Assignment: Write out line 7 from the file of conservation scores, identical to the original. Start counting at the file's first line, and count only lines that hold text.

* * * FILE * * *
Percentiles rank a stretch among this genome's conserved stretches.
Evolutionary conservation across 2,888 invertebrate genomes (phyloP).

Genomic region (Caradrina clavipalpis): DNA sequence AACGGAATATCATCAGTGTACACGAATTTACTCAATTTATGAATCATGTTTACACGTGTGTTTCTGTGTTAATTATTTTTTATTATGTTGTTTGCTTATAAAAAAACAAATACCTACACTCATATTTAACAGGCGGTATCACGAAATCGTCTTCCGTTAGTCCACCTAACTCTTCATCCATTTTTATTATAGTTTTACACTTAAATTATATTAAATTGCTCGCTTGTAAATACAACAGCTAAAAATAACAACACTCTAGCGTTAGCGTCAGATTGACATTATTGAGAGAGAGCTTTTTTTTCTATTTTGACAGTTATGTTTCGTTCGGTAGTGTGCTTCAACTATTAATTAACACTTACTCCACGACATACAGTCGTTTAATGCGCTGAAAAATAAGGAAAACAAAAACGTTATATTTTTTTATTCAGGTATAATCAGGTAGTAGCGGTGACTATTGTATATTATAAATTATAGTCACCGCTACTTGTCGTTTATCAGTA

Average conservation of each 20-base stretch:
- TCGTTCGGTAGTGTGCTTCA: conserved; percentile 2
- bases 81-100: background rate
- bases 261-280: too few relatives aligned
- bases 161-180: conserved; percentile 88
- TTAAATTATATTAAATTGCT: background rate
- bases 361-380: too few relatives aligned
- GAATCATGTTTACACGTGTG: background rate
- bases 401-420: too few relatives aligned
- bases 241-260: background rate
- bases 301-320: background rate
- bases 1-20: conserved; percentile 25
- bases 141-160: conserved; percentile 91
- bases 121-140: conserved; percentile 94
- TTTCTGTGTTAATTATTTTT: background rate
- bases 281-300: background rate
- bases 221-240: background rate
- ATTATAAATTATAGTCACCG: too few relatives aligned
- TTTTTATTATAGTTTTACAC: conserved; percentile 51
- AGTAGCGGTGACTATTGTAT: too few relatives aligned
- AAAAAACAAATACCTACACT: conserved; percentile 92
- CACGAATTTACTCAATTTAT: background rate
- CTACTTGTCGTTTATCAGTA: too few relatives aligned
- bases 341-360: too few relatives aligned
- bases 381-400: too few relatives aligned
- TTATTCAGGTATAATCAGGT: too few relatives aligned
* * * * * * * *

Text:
- bases 261-280: too few relatives aligned